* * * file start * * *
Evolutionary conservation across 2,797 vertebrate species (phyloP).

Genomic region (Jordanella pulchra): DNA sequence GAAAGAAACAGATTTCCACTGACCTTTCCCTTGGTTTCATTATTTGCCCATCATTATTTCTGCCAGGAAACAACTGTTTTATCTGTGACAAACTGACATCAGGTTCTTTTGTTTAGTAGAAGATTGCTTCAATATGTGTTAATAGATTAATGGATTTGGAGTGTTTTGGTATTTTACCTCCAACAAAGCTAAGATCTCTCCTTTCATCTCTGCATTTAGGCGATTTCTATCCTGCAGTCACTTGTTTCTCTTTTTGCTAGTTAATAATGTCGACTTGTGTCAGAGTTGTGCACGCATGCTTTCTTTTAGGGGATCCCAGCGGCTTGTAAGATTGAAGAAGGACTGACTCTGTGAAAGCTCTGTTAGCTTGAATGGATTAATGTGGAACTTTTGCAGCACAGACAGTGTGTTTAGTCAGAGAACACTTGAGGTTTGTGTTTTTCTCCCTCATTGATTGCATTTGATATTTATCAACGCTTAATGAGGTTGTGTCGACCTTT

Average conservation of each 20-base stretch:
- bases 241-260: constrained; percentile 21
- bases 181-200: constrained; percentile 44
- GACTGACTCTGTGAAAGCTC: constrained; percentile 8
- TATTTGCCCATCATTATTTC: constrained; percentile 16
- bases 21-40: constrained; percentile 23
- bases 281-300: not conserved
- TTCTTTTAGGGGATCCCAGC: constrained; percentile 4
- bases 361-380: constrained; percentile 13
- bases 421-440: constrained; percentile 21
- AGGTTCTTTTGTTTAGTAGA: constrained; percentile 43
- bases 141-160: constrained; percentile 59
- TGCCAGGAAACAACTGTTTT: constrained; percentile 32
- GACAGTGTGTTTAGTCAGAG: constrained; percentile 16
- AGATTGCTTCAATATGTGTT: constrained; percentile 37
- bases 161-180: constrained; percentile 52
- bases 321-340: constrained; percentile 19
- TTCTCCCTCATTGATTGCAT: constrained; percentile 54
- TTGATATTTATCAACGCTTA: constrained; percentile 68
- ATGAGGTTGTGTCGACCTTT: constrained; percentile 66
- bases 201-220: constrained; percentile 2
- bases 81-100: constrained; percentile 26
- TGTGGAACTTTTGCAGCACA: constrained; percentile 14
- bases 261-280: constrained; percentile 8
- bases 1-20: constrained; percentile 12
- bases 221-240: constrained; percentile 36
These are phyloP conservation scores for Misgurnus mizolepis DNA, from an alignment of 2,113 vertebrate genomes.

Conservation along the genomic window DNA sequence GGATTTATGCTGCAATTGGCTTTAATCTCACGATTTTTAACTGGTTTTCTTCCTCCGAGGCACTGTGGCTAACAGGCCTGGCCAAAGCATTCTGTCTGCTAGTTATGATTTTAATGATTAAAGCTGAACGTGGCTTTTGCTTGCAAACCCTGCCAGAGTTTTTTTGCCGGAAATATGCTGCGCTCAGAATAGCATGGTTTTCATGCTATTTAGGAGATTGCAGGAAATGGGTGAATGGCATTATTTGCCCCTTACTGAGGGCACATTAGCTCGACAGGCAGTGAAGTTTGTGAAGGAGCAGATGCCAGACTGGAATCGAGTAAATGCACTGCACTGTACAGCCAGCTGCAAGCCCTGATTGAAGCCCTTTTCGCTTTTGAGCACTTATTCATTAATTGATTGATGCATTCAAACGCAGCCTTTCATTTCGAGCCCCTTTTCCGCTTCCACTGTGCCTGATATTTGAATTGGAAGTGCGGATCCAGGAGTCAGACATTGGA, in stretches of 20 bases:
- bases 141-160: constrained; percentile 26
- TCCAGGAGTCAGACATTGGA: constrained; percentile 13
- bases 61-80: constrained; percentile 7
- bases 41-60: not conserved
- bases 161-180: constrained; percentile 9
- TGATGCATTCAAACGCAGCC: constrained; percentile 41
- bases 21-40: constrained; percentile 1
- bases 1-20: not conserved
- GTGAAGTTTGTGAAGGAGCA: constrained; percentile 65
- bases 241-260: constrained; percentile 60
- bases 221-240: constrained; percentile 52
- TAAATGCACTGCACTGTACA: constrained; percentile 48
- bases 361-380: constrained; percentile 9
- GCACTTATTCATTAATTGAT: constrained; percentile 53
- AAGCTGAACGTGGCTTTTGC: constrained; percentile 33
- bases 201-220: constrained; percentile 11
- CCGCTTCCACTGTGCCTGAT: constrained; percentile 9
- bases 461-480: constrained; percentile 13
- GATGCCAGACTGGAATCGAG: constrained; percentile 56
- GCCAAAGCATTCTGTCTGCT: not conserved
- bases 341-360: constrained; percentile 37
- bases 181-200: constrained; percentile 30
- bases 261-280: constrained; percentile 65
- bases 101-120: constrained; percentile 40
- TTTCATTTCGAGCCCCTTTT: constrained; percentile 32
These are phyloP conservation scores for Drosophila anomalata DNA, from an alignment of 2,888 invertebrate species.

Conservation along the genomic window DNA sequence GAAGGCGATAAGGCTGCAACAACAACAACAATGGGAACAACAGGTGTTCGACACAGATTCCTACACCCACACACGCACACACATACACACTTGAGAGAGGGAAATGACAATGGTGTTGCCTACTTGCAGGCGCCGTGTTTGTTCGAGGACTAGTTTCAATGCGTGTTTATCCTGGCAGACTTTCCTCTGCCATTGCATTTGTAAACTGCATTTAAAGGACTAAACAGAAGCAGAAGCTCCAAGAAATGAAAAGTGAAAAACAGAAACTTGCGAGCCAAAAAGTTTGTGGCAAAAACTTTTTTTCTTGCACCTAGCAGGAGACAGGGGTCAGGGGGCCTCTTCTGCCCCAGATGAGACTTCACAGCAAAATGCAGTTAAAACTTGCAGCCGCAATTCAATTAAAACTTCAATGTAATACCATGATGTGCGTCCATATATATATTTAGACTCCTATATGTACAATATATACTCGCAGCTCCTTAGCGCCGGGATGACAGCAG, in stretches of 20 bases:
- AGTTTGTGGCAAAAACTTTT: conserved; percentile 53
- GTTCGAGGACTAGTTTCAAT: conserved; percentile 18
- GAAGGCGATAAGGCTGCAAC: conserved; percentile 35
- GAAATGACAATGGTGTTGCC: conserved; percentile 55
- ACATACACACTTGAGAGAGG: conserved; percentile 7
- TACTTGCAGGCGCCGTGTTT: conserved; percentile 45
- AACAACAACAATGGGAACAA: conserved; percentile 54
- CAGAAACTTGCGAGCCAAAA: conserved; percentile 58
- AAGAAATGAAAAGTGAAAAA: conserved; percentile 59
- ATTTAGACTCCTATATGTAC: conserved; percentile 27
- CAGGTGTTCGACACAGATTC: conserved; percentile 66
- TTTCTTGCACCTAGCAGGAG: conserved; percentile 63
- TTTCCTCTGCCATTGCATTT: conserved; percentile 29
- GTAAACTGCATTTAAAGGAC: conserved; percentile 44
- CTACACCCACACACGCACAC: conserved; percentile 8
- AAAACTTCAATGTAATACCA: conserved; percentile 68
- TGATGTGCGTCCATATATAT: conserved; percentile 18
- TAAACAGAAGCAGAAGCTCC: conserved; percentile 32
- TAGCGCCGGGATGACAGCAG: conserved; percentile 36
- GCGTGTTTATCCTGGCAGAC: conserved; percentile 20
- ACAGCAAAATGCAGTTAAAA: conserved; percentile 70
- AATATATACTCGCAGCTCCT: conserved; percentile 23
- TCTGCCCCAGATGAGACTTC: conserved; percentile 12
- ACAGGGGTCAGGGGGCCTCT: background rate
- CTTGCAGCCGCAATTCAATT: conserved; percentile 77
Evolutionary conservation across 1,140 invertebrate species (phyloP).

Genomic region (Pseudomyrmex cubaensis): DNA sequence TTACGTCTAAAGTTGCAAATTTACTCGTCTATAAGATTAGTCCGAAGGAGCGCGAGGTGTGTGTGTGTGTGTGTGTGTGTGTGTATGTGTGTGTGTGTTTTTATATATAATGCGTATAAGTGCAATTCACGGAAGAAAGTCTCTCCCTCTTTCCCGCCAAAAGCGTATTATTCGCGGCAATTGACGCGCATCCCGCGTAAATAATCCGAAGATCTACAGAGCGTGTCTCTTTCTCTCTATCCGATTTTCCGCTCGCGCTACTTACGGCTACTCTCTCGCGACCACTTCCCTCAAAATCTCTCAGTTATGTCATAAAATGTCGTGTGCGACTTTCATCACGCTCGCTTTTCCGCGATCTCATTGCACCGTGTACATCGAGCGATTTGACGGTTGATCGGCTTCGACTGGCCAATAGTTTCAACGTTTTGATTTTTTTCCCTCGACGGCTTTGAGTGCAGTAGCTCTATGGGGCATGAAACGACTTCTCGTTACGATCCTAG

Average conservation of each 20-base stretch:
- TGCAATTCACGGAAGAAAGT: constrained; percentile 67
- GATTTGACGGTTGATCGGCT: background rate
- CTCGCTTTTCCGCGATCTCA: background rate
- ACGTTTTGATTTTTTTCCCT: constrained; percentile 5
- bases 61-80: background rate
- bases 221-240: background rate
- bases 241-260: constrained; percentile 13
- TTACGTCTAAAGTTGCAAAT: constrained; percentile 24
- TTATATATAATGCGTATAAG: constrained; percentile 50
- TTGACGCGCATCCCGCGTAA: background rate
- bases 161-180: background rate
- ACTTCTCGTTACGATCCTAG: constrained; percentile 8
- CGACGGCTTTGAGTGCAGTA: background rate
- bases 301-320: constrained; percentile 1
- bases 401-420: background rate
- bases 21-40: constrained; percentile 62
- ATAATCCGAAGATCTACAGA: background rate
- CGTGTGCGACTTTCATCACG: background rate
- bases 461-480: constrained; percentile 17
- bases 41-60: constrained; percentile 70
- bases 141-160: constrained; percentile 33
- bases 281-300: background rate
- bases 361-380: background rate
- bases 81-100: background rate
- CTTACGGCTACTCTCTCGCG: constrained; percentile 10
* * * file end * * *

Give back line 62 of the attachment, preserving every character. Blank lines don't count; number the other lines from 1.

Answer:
- ACATACACACTTGAGAGAGG: conserved; percentile 7